Visa Disputes Ticketmaster Reason For Boss Snafu As Justice Dept. Probes Merger
February 11, 2009 at 1:39 PM (PT)
One day after announcing their intention to merge, LIVE NATION and TICKETMASTER ENTERTAINMENT parties have come out swinging against those who believe the union constitutes a monopoly. However, one reason that they gave for the BRUCE SPRINGSTEEN "secondary market ticket diversion" snafu (NET NEWS, 2/9) was quickly repudiated by TICKETMASTER's own business partner.
At the same time, the JUSTICE DEPT. announced that it will investigate the LIVE NATION/TICKETMASTER merger. The AP quoted JUSTICE DEPT. spokeswoman GINA TALAMONA saying that, Federal antitrust lawyers are "committed to vigorous enforcement of the merger antitrust laws and will conduct a thorough investigation of the proposed TICKETMASTER/LIVE NATION transaction."
The incident in question -- where SPRINGSTEEN fans who wanted to purchase tickets to concerts being automatically diverted to TICKETMASTER affiliate TICKETSNOW, which sold the same basic seats at five to 10 times the original price -- prompted public rebukes from SPRINGSTEEN and NY Sen. CHARLES SCHUMER, a lawsuit in CANADA and two investigations from the Attorneys General of NEW JERSEY and CONNECTICUT.
TICKETMASTER CEO IRVING AZOFF penned a public letter of apology over the snafu, but when that didn't do much to quell the uproar, which was reignited by news of the merger, TICKETMASTER Chairman BARRY DILLER revisited the topic during an investor conference call regarding the class action lawsuits being readied against TICKETMASTER and TICKETSNOW.
BUSINESS WEEK quoted DILLER responding to a question about the class action lawsuits as saying "What can I say about them that have no merit, but are just chasing cars down the road? ... What really happened there was an actual glitch, a technical glitch in the system that had nothing to do with availability. It had to do with VISA, I think, which couldn't process data and so it kinda froze the system for a bit. When it froze, what the TICKETMASTER screen said was it couldn't process anything. And another screen came up and said, ‘you can go back and try again, you can modify [the order],’ and the other side of the screen said you can go to TICKETSNOW.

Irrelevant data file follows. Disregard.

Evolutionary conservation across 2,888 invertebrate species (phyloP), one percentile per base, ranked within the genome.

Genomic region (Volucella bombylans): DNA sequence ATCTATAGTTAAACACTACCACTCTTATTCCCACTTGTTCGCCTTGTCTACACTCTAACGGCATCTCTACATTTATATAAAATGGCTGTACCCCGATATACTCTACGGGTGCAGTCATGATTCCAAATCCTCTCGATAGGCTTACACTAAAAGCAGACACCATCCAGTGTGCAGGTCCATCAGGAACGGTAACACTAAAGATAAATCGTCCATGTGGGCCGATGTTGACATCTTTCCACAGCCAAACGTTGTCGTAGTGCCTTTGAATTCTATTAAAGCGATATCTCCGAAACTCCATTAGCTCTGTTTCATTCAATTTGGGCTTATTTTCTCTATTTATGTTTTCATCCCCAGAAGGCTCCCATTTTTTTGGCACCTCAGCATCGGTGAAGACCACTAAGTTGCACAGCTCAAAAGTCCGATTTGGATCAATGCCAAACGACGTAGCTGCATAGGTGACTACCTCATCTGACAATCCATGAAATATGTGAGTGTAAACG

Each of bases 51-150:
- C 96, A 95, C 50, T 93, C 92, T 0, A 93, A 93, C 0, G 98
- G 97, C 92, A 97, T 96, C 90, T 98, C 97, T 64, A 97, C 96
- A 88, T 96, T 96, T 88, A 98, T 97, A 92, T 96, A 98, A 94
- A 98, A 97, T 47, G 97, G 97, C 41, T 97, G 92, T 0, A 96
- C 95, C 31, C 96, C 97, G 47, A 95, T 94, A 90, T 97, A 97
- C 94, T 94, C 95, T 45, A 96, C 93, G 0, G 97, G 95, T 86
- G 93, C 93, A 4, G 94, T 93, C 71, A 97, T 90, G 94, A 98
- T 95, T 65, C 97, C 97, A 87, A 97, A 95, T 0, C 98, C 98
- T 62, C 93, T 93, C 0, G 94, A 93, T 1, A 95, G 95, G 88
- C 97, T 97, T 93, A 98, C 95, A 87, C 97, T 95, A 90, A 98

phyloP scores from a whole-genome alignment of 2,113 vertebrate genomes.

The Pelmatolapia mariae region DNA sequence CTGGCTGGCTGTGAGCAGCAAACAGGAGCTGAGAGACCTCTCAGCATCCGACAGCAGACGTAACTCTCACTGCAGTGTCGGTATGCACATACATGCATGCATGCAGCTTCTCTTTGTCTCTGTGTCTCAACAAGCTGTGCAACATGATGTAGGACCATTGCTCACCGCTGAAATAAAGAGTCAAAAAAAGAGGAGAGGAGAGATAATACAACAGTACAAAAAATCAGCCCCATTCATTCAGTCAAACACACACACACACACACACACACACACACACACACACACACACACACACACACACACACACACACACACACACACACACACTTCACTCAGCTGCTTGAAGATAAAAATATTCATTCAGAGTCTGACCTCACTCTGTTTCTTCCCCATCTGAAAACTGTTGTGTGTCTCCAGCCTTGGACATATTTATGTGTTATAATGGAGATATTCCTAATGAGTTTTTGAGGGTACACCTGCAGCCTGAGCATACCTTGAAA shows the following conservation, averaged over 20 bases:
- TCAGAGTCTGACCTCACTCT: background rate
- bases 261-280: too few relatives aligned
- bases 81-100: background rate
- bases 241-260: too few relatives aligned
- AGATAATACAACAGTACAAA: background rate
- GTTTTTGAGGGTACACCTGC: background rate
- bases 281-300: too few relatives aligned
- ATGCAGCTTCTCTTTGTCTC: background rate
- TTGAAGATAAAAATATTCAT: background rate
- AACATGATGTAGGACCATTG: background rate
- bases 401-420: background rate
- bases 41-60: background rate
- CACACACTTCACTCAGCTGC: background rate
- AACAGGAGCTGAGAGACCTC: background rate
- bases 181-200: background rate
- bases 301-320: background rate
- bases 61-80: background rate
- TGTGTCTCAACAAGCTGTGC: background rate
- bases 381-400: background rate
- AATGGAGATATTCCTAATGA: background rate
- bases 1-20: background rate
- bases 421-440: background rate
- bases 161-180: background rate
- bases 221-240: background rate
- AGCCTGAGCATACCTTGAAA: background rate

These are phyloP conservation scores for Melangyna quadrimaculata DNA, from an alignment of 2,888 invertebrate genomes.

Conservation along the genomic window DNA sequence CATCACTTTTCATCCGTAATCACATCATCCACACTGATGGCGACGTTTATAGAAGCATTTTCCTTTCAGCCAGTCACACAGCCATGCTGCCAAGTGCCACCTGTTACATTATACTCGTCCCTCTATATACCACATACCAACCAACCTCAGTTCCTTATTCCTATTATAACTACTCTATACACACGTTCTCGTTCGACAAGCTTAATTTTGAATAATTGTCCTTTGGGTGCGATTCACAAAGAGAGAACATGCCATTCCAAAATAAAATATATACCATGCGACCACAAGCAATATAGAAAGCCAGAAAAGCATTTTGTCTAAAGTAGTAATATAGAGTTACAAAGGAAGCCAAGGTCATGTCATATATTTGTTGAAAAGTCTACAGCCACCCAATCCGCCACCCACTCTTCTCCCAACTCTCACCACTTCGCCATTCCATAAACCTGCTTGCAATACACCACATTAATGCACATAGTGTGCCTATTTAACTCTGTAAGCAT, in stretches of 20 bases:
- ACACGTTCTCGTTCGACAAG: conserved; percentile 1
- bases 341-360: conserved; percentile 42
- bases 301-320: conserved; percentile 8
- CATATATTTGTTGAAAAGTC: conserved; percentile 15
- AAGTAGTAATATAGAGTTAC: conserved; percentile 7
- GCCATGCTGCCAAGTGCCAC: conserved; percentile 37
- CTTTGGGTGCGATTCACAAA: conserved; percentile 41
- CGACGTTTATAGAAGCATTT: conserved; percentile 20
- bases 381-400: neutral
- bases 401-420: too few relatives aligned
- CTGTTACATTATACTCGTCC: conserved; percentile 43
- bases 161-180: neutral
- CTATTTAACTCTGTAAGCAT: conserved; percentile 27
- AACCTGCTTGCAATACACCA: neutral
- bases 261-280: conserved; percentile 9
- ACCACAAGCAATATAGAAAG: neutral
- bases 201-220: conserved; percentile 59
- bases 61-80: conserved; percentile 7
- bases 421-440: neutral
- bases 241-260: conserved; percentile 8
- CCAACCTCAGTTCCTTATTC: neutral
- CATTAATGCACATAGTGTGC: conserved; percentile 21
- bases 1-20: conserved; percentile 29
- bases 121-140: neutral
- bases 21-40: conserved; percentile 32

"TICKETMASTER is never perceived to be on the side of the angels because there are only so many tickets. ... That’s part of the life of being in that kind of service business. But the noise all around this was wildly overdone and it was of course, the timing unfortunately. That’s what happens in life. A computer glitch gets ... promoted, let’s say."
Yet VISA, the company that processed the tickets, disputed DILLER's assertion. In its own statement, spokesperson JOE CARBERRY said:
We were surprised by the comments of TICKETMASTER CEO BARRY DILLER regarding their recent ticket issues. ... TICKETMASTER's characterization that an earlier technical 'glitch' impacting its online ticket sales was related to VISA's systems is inaccurate. VISA's processing network was fully functional on FEBRUARY 2nd with no authorization issues. In fact, VISANET has run with nearly 100% reliability for the past decade.
We operate four processing centers on three continents that are fully synchronized and operate identical authorization platforms. This enables VISA to reroute transaction volume from one data center to another as needed. Our multiple and redundant systems help ensure that VISANET can continuously meet the processing demands of all our customers worldwide.
...And The Debate Begins
Meanwhile, other principals sounded off on the deal. LIVE NATION CEO MICHAEL RAPINO told the FINANCIAL TIMES said the merger would produce "measurable benefits to consumers." TICKETMASTER CEO IRVING AZOFF added that it would strengthen the bond between artists and fans "to unsurpassed levels."
JOE COHEN, CEO of SEATWAVE, a competitor to the merged entity, predictably wasn't as bullish on the merger. "I cannot see how this is good for consumers," he told FT. "I think 12 months from now we'll be looking at higher prices."